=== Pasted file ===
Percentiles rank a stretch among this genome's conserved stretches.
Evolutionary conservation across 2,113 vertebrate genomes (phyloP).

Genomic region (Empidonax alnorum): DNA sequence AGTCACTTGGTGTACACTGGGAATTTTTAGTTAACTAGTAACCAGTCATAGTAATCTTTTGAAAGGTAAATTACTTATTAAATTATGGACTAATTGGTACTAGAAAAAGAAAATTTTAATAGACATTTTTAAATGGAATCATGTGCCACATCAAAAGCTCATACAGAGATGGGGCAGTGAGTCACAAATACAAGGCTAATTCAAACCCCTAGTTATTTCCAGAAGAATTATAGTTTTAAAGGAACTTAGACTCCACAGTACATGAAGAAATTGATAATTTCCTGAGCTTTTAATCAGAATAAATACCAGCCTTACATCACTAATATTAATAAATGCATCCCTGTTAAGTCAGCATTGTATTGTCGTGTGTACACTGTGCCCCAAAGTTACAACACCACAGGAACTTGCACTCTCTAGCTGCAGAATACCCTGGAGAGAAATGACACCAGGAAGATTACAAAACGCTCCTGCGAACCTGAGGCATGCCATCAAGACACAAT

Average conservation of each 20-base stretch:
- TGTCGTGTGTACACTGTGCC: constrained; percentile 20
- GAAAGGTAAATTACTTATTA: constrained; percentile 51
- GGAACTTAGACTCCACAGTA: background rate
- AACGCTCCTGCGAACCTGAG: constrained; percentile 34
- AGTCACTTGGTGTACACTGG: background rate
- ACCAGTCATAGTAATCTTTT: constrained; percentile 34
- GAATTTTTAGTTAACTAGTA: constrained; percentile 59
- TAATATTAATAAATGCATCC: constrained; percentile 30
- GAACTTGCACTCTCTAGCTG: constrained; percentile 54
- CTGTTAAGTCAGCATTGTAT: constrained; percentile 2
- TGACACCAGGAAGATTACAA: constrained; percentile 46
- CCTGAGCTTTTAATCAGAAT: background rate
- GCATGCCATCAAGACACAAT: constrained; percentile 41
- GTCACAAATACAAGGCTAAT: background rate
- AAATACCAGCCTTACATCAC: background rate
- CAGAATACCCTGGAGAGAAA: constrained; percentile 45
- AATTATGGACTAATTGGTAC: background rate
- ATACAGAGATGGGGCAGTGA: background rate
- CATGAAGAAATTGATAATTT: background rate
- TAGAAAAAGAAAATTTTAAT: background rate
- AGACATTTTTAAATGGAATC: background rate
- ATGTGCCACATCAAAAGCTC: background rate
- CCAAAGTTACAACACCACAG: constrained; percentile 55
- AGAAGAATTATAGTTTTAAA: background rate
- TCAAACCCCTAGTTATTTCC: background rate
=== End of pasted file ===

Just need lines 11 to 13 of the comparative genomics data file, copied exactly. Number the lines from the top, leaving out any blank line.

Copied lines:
- GAATTTTTAGTTAACTAGTA: constrained; percentile 59
- TAATATTAATAAATGCATCC: constrained; percentile 30
- GAACTTGCACTCTCTAGCTG: constrained; percentile 54